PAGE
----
SCREWY THOUGHT OF THE DAY: Thanks to a few misspellings in a previous MAKSQUIBS Write-Up that kept this from popping up during a SEARCH, this is an unintentional rewrite. Four years on, the film’s charms have largely curdled. But take your critical pick.

Saturday, March 8, 2014


This moving wartime tale from Bahman Ghobadi tracks the disrupted lives of an army of young kids, many orphaned, many walking-wounded, who scavenge up a life near the Iraq/Turkey border by gleaning the fields for land-mines. They’re lead by a tough 13-yr-old wiseguy nicknamed Satellite (for his talent at bringing in tv signals) who sells & barters the salvaged weapons when he’s not maintaining territorial rights. One rival, an armless boy with his own group, earns easy protection because Satellite falls for his lovely young sister and also because he has a mysterious ability to predict the future. Ghobadi gets some miraculous work out of his amateur cast (some of the sidekicks are unforgettable), but the film runs out of narrative steam about halfway in. Perhaps we can’t help but bring too much hindsight to a film made before post-war tragedy overwhelmed Iraq, or maybe the problem stems from a dropped secondary storyline involving a border-hopping doctor trying to find that forecasting boy. As it stands, Ghobadi has little choice but to tease out the next tragic moment and hope that the allegorical aspects of children fighting territorial wars comes thru.

Friday, March 7, 2014


Carol Reed started to get critical attention after making this well-received dramedy about a handful of mid-to-lower class couples & families grasping at fun in one of those ghastly British shore towns. But balanced against the travails of too many people working too hard at having a good time, is Margaret Lockwood as a maternity nurse in a story more serious & more adult than the rest. She’s wavering between a long-planned, unchaperoned trip with unofficial fiancé Hugh Williams, and her sudden, unexpected emotional attachment to the nice young man back at the hospital who’s just lost his wife in childbirth. As director, Reed orchestrates these stories with ease and witty visual flair, moving back & forth with a fluid touch between beachfront adventures and the young widower’s loneliness & growing despair. Managing to keep the usual condescension toward ‘little people’ at their leisure out of the mix and even wangling in a bit of unexpected color-blind casting. Look sharp to see a young & handsome Michael Rennie as a Guardsman and a typically amusing piece of character comedy work from the great Wilfird Lawson, Alfred P. Doolittle in PYGMALION that year. Nowadays, Reed tends to be taken for granted, his most famous pic, THE THIRD MAN/’49, pegged as a collaborative effort with credit flowing toward Graham Greene, Orson Welles & Anton Karas’s zither. Don’t believe it, the guy was a natural.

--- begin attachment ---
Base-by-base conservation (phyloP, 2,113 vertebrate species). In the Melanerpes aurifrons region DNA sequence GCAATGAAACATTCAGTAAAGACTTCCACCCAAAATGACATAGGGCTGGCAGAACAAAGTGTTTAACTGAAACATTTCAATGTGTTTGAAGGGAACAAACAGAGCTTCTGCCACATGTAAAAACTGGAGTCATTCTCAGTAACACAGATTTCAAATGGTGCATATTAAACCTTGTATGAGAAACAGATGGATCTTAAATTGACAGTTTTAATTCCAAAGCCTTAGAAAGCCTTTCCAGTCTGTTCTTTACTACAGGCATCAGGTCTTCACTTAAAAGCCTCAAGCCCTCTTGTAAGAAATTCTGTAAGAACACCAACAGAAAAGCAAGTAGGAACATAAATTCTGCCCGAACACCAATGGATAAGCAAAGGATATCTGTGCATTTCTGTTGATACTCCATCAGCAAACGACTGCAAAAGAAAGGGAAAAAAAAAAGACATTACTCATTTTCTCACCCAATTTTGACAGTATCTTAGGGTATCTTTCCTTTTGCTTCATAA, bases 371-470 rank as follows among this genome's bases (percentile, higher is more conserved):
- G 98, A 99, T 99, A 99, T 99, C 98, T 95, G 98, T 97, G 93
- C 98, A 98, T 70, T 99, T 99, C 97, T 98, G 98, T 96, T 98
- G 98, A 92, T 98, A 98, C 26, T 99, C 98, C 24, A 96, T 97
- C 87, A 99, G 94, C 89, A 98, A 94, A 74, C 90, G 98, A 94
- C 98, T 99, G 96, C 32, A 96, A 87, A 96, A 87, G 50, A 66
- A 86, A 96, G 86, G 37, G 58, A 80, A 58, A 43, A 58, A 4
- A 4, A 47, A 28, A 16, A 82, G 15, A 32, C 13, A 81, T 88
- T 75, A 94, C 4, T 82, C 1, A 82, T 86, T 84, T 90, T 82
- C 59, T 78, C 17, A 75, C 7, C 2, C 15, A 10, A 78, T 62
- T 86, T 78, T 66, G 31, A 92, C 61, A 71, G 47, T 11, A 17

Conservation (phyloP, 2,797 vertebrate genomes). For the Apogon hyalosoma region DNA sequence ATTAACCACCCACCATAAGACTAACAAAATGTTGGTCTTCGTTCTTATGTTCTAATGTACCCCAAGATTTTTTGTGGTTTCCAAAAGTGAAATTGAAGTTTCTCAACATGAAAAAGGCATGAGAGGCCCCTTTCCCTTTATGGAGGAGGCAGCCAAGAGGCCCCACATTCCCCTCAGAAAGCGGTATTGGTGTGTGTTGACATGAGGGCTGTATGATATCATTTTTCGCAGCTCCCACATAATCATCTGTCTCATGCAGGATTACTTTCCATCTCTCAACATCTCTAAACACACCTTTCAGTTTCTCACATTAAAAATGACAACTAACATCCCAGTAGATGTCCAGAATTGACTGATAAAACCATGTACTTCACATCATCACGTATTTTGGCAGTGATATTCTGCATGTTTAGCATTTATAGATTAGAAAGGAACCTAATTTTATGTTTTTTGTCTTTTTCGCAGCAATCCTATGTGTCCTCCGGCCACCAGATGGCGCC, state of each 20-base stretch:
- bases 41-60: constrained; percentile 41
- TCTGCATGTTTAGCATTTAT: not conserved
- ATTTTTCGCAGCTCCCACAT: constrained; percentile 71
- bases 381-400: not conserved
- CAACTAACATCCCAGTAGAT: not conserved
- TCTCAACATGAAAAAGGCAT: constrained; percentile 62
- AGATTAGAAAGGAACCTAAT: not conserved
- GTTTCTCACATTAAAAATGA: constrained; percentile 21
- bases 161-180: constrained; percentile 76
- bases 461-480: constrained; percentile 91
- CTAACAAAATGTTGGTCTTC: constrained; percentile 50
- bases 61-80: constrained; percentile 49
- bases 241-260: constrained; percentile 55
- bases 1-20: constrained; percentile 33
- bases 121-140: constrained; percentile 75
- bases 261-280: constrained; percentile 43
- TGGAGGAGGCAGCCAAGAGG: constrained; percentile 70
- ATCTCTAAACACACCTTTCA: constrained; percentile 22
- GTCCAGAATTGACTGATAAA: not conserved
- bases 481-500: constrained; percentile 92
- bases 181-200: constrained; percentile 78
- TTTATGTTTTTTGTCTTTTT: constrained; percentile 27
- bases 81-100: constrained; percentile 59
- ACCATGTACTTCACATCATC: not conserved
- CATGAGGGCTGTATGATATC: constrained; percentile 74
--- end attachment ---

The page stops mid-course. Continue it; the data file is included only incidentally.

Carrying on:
SPOILER: The script missteps in the last act. Not only by dropping the infant boy from the storyline, but by messing up Lockwood’s ride-to-the-rescue climax. Lodge would never have gone for poisoned gas, the tone’s all wrong for the film. What should have happened is for Lockwood to dash in, with cops breaking down the door, only to find Lodge safe, sound . . . and surprised. Cut to the train arriving back at the resort just as Lodge, Lockwood & baby step off for a wknd. No wonder the Brits couldn’t break into other markets.

Thursday, March 6, 2014


Lina Wertmüller’s brief, shining moment in the cultural discussion began with this socio-sexual comedy, only to expire a mere three films (and three years) later. The films were all big, noisy, contrarian tracts with pleasures that diminish pic by pic, irregardless of the order seen. And, as quickly as it had appeared, her voice largely vanished from the American theatrical film scene. Which makes MIMI as good a place as any to start. Giancarlo Giannini stars as a married Sicilian metalworker who returns home with a mistress & their kid after being exiled up north for voting Communist. But when he’s cuckolded by his all but forgotten wife, he plots a revenge against the little bastard’s father, seducing & impregnating his wife. Back on the work front, hardball tactics from organized crime types and political blandishments from right-wingers lead Giannini away from his few remaining proletariat convictions . . . life’s complications go on. Wertmüller stirs the pot with outrageous juxtapositions of scale & image, pushing laughs and serious points at us like a carnival barker. She’s relentless. The influences of Fellini and Pietro Germi are obvious*, but her coarse tone wears you down. (More and more as you see her other pics.) As the free-spirited mistress from the north, Mariangela Melato talks a mile a minute, gets her laughs, and, for a startling moment right at the end, looks exactly like Botticelli’s The Birth of Venus. Everyone else overplays like mad, cancelling each other out even as Giannini’s buffo act (Marcello Mastroianni-meets-Charlie Chaplin) supplies a rooting interest.